CERM, the Endangered Raptors Centre NGO based in Italy, has recently published technical guidelines for the Egyptian Vulture, providing a comprehensive framework for breeding the species in captivity and strategically releasing captive-bred individuals into the wild. Produced within the framework of the LIFE Egyptian Vulture project, these guidelines are designed to do more than inform — they aspire to ignite action. By sharing insights and methodologies, the document’s aim is to bolster conservation endeavours within captive facilities and resume the wealth of knowledge accumulated by CERM over two decades of dedicated work with this species.
The Egyptian Vulture is the only vulture species declining in Europe
The Egyptian Vulture (Neophron percnopterus) is the smallest of all European vulture species. Globally considered Endangered (IUCN RedList), it is the only European vulture whose population is declining in several countries (read our Population estimates for the five vulture species, VCF, 2022).
Over the last five decades, several vulture species have greatly benefited from reintroduction projects, particularly the Bearded Vulture, which successfully returned to the Alps. Ongoing reintroduction initiatives involving Griffon Vultures and Cinereous Vultures are also making strides in various European regions. The release of captive-bred individuals into suitable habitats or areas where subpopulations face unfavourable conditions represents a crucial conservation strategy that has yielded positive results.
Breeding Egyptian Vultures in captivity in Italy
In Italy, it runs a captive-breeding centre for the Egyptian Vulture, the only specialised centre for the species in Europe that hosts the largest captive stock globally. The captive-breeding programme started in 1993 and, in 2006, was moved to CERM installations and reinforced. Currently, the centre hosts 41 Egyptian Vultures; several are wild-hatched but have unrecoverable injuries, others were imprinted, and some were born in captivity and kept as a breeder.
“Between 1993-2023, 75 chicks were born at CERM, and 73 reached fledging age. 32 Egyptian Vultures were born in the framework of the LIFE Egyptian Vulture project (2017-2023).”Ceccolini G. & Cenerini A., 2023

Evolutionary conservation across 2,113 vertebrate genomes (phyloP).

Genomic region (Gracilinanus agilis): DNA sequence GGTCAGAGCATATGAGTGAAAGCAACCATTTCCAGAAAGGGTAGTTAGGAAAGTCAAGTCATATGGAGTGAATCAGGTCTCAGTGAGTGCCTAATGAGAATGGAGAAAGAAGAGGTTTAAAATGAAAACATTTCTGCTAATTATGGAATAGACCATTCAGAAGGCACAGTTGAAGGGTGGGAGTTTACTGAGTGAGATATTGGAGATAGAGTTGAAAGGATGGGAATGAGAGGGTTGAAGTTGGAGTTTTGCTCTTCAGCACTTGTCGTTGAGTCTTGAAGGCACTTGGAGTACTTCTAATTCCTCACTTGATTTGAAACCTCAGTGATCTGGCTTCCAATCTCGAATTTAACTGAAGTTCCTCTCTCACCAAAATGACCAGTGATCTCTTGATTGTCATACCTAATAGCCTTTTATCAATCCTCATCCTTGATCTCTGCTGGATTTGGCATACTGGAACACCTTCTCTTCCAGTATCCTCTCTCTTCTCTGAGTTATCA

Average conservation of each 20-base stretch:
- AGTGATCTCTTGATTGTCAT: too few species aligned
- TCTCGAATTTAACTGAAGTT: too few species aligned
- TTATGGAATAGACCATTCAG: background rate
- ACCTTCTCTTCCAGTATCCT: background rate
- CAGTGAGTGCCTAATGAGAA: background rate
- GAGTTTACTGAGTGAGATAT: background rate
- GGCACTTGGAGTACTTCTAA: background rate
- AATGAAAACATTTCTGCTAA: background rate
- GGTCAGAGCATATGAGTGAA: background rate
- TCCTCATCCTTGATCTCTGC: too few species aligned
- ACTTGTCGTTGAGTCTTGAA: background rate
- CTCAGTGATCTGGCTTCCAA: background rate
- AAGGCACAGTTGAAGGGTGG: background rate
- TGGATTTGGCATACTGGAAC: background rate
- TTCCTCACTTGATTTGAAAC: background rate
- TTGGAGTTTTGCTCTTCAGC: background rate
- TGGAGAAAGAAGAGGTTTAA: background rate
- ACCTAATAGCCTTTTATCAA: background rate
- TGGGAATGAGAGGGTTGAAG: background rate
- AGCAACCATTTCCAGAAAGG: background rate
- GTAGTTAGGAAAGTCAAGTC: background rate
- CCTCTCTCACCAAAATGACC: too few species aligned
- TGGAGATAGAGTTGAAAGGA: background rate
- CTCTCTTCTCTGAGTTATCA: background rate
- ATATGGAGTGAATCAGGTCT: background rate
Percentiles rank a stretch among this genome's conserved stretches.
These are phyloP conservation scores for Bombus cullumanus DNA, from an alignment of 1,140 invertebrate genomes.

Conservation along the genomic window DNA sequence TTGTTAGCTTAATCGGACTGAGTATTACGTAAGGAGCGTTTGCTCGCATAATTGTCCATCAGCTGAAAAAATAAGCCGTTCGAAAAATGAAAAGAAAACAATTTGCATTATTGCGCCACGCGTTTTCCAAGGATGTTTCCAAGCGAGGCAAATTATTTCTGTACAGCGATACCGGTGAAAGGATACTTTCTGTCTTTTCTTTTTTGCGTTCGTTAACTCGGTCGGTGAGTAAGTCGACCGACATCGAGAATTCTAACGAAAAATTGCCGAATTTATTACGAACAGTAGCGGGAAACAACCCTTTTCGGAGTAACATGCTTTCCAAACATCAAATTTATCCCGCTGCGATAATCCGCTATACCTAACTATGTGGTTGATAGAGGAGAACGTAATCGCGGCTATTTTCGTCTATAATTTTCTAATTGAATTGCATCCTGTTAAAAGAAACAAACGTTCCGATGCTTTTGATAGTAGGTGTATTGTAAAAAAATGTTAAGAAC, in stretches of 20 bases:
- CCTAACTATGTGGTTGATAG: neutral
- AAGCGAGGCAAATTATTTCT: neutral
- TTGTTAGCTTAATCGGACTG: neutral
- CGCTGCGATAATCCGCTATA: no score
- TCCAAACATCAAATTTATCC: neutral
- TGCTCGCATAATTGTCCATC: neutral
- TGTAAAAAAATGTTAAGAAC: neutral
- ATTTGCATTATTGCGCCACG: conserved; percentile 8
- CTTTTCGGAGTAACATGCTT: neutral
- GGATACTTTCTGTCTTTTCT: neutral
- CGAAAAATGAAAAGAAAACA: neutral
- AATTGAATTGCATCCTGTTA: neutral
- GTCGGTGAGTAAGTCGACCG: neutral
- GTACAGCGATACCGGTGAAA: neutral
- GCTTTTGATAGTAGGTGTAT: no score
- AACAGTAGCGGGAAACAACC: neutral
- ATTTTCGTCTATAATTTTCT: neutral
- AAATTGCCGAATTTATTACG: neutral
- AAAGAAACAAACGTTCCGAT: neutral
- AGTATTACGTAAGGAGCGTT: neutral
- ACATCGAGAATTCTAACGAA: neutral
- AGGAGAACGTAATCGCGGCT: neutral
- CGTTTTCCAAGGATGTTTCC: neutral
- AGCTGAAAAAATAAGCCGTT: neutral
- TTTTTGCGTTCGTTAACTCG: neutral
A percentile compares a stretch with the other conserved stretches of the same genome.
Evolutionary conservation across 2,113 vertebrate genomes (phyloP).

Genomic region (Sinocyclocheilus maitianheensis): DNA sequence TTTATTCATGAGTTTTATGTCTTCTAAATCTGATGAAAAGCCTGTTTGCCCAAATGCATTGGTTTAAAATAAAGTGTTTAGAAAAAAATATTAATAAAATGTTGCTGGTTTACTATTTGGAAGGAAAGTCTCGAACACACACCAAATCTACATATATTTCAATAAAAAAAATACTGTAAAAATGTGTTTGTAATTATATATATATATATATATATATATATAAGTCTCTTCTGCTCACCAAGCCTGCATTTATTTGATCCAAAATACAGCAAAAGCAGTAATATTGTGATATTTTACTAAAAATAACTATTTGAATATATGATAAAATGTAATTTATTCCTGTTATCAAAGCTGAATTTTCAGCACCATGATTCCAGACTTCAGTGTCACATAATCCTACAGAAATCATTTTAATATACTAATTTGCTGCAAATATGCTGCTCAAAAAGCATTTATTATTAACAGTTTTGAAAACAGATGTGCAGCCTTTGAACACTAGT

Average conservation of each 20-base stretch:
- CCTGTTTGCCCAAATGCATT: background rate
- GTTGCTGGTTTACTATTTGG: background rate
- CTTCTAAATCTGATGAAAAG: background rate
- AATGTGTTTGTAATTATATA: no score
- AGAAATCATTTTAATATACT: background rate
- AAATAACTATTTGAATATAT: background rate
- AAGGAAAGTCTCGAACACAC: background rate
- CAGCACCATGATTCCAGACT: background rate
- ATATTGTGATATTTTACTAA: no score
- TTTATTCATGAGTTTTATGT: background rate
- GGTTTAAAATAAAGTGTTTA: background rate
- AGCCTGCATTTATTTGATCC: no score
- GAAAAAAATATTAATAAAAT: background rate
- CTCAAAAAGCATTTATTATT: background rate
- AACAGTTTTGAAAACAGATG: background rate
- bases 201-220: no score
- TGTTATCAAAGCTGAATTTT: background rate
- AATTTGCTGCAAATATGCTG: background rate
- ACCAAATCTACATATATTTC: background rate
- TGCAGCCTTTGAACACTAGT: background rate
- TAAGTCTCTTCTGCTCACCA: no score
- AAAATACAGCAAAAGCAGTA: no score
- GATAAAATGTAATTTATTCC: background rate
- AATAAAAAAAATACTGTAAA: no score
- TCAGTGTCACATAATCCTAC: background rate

Technical Guidelines for captive-breeding and releasing captive-bred Egyptian Vultures
Recently, CERM, in the framework of the LIFE Egyptian Vulture project, has produced a technical handbook to share their experience on handling and managing the species in captivity. The document includes a broader array of information, from an overview of the facilities and management recommendations to pair formation, egg incubation, and, finally, the release of young individuals in the wild.
Understanding the species’ behaviour at the individual level is fundamental to successfully pairing Egyptian Vultures (and any other species; for instance, see how we pair Bearded Vultures). The guidelines also present detailed advice on dealing with fighting pairs, artificially incubating eggs and understanding the fitness of birds to be released.
Download the Technical Guidelines for the Egyptian Vulture
Analysing the behaviour of the species in captivity, extracted from the technical guidelines © CERM
Releasing captive-bred Egyptian Vultures
The document encompasses recommendations for hacking facilities and different release methods that have been tried. It also includes post-release monitoring strategies and the maintenance of feeding stations.
One of the most successful stories in Italy happened with the Egyptian Vulture Sara, hatched in CERM in 2015 and released in Italy. Sara made the headlines when she returned to Italy after spending five years in Africa. In 2022, she hit the news again, becoming the first captive-bred Egyptian Vulture to breed successfully in the wild. In 2023, Sara and her partner had another successful breeding season, but the female bird unfortunately passed away while migrating back to Africa.
The Italian Egyptian Vulture population is on a stable trajectory
According to the authors, after a significant decline of all vulture populations in Italy after World War II, the country now hosts 10-12 breeding pairs of Egyptian Vultures, most located in the south. Remarkably, in 2019, a pair successfully bred for the first time in Sardinia, where there was no historical record of the species. The conservation initiatives to strengthen the fragile Griffon Vulture population (with the LIFE Safe for Vultures) were pivotal in attracting the Egyptian Vultures, leading to successful reproduction in 2020 and the last season, 2023.
“However, the small population size and the restricted and fragmented breeding range expose the species to the risk of extinction in the near future.”Ceccolini G. & Cenerini A., 2023
CERM will continue breeding the species in captivity and releasing them in the most suitable sites.
- Ceccolini G. & Cenerini A., 2023. Technical handbook – Management of captive Egyptian vultures and release of captive-bred individuals. LIFE Egyptian vulture project, LIFE16 NAT/IT/000659, E.5 action, www.lifegyptianvulture.it. Semproniano (Italy).
- More information: https://www.capovaccaio.it/cms/
- Find out more about the Project LIFE Egyptian Vulture at https://www.lifegyptianvulture.it/en/